“Captain Janeway, I am sorry to report that we just lost Harry Kim out the airlock.”
“Again? Get those pattern buffers going and make a new one. I need a fourth for a game of Parrises squares.”
5. Token Outsider
Every Star Trek series has to have an outsider so we can show how open minded we are while laughing at them. And the outsider gets progressively stranger and stranger each series. Star Trek: The Original Series (only Vulcan on board ship); Star Trek: The Next Generation (only android); Star Trek: Deep Space Nine (only shapeshifter); Star Trek: Voyager (only hologram); Star Trek: Enterprise (only Vulcan). Wait–only Vulcan again? No wonder Enterprise got cancelled.
6. Romulans and Klingons
What happened to them? When we first saw the Romulans, they were noble, honorable soldiers, idealized Roman space cadets who looked like Spock’s father. The Klingons, on the other hand, were a bad-guy race of Cold War Communist conmen sporting goatees and Fu Manchu mustaches while wearing copious quantities of coco tan #2 makeup. Then, as quick as you could say “movie and a sequel,” the Romulans transformed into the interstellar bad-guy schemers, and the Klingons became wrinkly-foreheaded noble Viking space warriors.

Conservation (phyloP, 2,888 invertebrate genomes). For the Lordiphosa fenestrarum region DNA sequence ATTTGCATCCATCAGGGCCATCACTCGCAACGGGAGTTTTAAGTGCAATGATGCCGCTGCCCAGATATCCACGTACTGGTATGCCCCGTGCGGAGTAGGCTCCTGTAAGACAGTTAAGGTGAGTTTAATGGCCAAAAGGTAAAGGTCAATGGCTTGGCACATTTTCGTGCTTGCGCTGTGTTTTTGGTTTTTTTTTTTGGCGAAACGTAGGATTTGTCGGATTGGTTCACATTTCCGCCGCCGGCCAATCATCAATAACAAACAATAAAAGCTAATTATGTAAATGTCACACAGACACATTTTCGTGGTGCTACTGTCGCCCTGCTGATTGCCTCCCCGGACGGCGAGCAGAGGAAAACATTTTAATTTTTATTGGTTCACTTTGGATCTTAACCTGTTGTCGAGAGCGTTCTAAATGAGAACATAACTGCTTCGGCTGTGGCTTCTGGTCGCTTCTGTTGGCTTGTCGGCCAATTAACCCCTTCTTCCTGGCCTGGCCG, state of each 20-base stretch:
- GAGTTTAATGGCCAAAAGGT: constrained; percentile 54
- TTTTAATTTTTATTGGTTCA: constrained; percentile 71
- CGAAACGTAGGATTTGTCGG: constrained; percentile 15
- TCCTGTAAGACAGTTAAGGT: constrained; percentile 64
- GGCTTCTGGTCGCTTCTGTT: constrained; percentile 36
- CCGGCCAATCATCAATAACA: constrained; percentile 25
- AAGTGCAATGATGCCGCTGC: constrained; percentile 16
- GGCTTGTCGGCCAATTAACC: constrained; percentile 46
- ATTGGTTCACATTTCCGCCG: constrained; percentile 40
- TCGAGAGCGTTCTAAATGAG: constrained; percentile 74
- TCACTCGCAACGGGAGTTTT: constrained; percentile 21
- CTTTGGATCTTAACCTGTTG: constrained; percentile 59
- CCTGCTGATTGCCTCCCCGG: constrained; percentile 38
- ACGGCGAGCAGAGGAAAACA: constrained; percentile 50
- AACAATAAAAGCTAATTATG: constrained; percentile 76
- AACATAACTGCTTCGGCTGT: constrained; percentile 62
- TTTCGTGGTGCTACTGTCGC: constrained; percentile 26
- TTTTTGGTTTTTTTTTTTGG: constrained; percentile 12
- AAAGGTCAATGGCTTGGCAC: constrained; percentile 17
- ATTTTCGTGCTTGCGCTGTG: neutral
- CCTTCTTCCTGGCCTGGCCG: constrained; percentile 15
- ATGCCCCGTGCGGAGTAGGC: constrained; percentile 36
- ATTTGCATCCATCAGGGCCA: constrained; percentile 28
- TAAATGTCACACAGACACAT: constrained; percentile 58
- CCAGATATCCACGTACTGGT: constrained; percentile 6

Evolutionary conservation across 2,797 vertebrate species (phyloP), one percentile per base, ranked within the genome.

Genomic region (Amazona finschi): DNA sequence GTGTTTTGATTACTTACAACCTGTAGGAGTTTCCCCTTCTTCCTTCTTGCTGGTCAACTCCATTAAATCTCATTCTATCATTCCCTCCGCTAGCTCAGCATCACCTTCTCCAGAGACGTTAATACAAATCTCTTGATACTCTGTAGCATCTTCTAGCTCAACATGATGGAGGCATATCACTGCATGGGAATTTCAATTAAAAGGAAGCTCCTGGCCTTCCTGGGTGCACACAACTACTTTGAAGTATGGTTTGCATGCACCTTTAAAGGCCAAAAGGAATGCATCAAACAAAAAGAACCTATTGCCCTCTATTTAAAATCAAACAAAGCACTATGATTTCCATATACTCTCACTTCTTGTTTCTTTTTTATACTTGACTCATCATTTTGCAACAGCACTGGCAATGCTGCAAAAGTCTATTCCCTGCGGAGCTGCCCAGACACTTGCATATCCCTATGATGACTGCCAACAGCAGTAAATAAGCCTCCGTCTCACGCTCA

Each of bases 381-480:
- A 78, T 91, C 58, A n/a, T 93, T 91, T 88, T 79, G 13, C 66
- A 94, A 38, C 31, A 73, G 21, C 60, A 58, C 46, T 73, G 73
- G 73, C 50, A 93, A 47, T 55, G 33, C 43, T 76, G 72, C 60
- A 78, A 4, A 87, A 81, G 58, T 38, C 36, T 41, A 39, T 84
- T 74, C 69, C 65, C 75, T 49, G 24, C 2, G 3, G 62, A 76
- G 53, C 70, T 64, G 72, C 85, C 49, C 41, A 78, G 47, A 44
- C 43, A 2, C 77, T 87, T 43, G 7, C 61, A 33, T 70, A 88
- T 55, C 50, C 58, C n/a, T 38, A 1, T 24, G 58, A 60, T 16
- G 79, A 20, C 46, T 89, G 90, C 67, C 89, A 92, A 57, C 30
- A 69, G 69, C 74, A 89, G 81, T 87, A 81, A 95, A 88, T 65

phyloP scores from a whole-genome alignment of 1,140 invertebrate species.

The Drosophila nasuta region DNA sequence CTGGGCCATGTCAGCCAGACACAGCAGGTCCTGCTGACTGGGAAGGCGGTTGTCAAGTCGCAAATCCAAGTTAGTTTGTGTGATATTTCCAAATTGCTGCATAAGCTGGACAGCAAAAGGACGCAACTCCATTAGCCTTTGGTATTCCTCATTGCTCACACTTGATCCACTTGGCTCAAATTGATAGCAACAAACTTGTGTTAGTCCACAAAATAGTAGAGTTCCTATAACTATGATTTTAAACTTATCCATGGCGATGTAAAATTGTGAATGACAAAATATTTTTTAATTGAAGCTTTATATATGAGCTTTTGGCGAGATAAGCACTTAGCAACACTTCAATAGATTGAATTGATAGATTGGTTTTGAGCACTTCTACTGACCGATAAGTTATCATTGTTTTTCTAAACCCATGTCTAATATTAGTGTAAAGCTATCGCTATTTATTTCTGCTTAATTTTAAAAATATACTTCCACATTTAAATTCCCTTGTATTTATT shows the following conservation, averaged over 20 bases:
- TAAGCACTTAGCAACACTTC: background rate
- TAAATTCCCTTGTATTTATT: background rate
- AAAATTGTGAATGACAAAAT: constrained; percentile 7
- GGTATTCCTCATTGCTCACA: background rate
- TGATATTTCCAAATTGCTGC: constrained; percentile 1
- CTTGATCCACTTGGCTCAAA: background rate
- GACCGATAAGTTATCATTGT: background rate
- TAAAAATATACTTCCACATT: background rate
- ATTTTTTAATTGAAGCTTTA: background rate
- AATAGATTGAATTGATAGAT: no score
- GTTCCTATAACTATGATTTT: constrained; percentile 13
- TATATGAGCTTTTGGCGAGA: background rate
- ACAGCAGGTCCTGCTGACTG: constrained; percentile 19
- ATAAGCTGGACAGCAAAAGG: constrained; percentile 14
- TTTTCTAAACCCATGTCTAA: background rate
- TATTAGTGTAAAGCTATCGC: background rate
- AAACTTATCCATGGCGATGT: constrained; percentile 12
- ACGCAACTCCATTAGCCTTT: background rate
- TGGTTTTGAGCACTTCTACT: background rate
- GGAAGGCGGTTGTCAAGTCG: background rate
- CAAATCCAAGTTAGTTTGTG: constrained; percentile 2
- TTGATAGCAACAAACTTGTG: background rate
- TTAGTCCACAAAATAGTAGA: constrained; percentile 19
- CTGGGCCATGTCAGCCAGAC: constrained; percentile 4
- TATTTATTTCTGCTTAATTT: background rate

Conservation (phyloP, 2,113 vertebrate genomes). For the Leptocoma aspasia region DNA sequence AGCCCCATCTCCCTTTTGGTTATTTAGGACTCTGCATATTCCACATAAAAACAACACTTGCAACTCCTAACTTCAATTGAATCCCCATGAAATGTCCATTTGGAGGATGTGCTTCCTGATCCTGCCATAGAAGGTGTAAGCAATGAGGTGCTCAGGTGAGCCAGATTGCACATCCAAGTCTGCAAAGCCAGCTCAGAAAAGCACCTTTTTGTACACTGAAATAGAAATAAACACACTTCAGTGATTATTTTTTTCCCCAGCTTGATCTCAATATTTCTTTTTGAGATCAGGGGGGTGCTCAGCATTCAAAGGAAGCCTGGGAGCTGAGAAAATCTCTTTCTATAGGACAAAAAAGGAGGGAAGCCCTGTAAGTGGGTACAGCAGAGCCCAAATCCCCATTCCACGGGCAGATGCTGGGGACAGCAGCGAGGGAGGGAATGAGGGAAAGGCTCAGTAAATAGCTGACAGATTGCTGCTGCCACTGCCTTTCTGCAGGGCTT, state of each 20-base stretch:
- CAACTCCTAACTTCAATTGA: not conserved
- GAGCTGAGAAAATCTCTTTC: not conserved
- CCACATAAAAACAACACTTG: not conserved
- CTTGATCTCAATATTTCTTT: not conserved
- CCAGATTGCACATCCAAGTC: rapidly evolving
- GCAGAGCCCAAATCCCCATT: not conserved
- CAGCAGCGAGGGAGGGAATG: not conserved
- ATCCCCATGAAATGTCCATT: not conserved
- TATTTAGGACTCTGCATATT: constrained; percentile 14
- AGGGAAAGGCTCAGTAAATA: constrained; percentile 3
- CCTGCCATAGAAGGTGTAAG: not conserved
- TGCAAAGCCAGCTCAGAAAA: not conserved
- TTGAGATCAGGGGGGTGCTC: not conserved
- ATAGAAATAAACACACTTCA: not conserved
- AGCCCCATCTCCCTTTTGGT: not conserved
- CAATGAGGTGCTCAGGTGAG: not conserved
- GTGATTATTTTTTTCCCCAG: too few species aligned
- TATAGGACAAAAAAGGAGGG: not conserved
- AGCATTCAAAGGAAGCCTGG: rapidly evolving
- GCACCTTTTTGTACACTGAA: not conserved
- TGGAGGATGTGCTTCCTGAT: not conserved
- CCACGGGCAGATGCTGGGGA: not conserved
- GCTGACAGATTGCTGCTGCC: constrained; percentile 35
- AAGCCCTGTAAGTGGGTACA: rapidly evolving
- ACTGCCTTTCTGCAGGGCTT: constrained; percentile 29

What happened? It’s as warped as if the logical Vulcans suddenly got all hyperemotional at, say, mating time, or because of a virus, or due to a faulty mind meld, or drugs, or a bad time travel trip, or some wild flower, or because they’re outcasts or Spock’s older brother, or they listened to too much Jazz music. Come to think of it, almost anything can make Vulcans emotional. Except baseball.
7. The Prime Directive